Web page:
Sunday, January 29, 2006

The Song of Roland...

I like horns. The trumpet's quite an instrument, that's for sure, and there's many the player that has distinguished himself -- Louis Armstrong, Miles Davis, Dizzy Gillespie, Harry James, Wynton Marsalis. When it plays Taps, or the Last Post, there's never a dry eye. But for me, the best horn is the French Horn, and the best of the French Horns is the mighty Roland.

As the legend goes (the real battle was far less heroic, I guess), Roland is leading the rear-guard of Charlemagne's army as it moves through the Pyrenees, returning to France from Spain. Betrayed by a fellow Frank named Ganelon, Roland is beset by an enemy force. Despite being outnumbered, despite knowing of the treachery of Ganelon, Roland refuses to blow the horn that would summon Charlemagne's help. Only after they have spent all their strength does Roland listen to reason. But when Roland decides to blow that horn, he does it all the way.

When, in the far mountains, you hear the distant, piercing wail of his trumpet, some hundred miles away, calling you to action, you can't help but feel something...

Excerpted from John O'Hagan's translation.

Archbishop Turpin their strife hath heard,
His steed with the spurs of gold he spurred,
And thus rebuked them, riding near:

Sir Roland, and thou, Sir Olivier,
Contend not, in God's great name, I crave.
Not now availeth the horn to save;
And yet behoves you to wind its call,
Karl will come to avenge our fall,
Nor hence the foemen in joyance wend.

The Franks will all from their steeds descend;
When they find us slain and martyred here,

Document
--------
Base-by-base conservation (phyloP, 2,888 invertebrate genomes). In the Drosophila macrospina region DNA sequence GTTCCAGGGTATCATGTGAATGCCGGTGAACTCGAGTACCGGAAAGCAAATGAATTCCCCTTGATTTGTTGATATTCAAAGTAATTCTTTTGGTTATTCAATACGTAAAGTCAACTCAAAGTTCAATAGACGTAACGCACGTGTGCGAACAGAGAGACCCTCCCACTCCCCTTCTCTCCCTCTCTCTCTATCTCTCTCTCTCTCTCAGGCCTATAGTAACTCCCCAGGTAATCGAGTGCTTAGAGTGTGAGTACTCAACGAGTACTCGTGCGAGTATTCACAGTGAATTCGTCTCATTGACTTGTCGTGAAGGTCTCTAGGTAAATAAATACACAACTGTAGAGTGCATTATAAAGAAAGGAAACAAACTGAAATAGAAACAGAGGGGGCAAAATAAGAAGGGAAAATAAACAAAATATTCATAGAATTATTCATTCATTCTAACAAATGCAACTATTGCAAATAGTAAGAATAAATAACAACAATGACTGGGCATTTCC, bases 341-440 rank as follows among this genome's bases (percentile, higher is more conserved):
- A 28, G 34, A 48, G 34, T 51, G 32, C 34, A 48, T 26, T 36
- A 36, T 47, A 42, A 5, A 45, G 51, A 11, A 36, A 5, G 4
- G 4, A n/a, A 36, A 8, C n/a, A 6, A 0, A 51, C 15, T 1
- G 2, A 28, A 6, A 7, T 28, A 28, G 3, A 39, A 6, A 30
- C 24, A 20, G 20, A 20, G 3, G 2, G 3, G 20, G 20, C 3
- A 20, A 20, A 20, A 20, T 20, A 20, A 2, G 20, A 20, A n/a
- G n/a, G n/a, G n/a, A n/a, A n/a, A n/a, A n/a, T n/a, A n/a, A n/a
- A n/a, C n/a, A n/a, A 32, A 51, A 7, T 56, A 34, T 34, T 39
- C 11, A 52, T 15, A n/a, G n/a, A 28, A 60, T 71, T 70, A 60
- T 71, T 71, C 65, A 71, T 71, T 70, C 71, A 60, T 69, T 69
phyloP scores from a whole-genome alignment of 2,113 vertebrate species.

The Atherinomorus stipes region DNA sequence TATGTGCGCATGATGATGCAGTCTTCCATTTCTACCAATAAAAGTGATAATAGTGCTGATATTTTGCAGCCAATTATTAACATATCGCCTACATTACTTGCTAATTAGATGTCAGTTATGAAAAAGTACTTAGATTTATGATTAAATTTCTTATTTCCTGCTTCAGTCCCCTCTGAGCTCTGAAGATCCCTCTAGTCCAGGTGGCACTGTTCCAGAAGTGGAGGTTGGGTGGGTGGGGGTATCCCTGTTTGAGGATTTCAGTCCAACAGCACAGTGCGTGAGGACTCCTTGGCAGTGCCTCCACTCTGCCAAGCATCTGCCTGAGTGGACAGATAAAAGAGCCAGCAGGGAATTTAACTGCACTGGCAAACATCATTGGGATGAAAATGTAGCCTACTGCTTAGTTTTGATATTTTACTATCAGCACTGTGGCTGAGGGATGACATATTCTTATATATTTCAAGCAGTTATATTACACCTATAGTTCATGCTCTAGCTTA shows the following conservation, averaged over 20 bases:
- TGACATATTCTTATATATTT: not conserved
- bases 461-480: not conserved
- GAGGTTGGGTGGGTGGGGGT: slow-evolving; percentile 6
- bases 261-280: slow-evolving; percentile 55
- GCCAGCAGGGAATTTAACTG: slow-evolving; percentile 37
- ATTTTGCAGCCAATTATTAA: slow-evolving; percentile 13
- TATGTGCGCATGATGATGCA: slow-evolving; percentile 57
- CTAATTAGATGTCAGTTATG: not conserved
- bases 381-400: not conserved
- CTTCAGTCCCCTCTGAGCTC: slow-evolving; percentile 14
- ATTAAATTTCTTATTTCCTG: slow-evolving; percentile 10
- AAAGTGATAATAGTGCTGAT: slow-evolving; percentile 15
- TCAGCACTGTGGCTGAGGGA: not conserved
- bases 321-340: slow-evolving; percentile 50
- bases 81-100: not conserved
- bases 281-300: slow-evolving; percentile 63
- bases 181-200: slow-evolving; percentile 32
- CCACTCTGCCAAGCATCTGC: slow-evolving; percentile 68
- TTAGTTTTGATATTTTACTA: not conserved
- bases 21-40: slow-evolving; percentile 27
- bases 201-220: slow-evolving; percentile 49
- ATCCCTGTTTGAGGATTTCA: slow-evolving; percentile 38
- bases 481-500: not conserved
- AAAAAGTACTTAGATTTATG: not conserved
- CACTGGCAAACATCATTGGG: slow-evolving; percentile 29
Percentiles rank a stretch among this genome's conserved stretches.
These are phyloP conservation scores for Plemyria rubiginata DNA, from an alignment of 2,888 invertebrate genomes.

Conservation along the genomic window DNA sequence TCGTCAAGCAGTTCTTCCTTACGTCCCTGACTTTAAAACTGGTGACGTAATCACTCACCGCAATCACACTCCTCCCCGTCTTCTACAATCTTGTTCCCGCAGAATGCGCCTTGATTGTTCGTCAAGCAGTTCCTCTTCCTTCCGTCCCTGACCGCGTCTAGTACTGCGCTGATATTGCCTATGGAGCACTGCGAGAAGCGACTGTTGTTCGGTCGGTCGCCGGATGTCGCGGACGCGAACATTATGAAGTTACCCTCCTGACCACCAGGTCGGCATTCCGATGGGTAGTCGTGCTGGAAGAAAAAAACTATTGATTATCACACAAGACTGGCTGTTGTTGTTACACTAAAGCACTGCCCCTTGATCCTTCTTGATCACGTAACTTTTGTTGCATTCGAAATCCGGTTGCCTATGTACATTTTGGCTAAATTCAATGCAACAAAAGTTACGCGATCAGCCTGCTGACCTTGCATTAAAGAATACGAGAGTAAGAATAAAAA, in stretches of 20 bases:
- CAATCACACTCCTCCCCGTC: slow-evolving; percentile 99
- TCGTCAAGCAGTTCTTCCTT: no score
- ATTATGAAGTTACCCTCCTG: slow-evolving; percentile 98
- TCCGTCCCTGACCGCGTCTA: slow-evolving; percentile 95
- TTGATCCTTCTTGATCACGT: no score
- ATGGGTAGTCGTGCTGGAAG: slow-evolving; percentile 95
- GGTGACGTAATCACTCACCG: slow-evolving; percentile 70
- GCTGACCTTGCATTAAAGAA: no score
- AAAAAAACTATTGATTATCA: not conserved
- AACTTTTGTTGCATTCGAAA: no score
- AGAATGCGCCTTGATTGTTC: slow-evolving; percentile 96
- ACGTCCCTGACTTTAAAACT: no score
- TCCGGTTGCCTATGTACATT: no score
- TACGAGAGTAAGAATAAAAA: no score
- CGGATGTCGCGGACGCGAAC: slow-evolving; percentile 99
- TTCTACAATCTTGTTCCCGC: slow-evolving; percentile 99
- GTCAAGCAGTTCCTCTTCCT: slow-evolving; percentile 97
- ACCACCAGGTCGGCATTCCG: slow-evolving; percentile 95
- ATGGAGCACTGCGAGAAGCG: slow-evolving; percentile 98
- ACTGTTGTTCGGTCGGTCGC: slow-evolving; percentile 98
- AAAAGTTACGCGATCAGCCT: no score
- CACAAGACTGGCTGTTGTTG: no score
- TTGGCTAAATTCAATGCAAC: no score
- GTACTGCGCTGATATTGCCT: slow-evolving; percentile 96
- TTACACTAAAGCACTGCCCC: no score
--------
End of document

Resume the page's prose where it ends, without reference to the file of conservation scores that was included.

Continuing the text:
They will raise our bodies on mule and bier,
And, while in pity aloud they weep,
Lay us in hallowed earth to sleep;
Nor wolf nor boar on our limbs shall feed."
Said Roland, "Yea, 'tis a goodly rede."

Then to his lips the horn he drew,
And full and lustily he blew.
The mountain peaks soared high around;
Thirty leagues was borne the sound.
Karl hath heard it, and all his band.
"Our men have battle," he said, "on hand."

With deadly travail, in stress and pain,
Count Roland sounded the mighty strain.
Forth from his mouth the bright blood sprang,
And his temples burst for the very pang.
On and onward was borne the blast,
Till Karl hath heard as the gorge he passed,
And Naimes and all his men of war.
"It is Roland's horn," said the Emperor,
"And, save in battle, he had not blown."

On Roland's mouth is the bloody stain,
Burst asunder his temple's vein;
His horn he soundeth in anguish drear;
King Karl and the Franks around him hear.
Said Karl, "That horn is long of breath."
Said Naimes, "'Tis Roland who travaileth.
There is battle yonder by mine avow.
He who betrayed him deceives you now.
Arm, sire; ring forth your rallying cry,
And stand your noble household by;
For you hear your Roland in jeopardy."

The king commands to sound the alarm.
To the trumpet the Franks alight and arm;
With casque and corselet and gilded brand,
Buckler and stalwart lance in hand,
Pennons of crimson and white and blue,
The barons leap on their steeds anew,
And onward spur the passes through;
Nor is there one but to other saith,
"Could we reach but Roland before his death,
Blows would we strike for him grim and great."
Ah! what availeth! - 'tis all too late.


Gene Tucker July 24, 2009 at 6:17 AM  

Can you help me understand the connection of this to technology at ASU?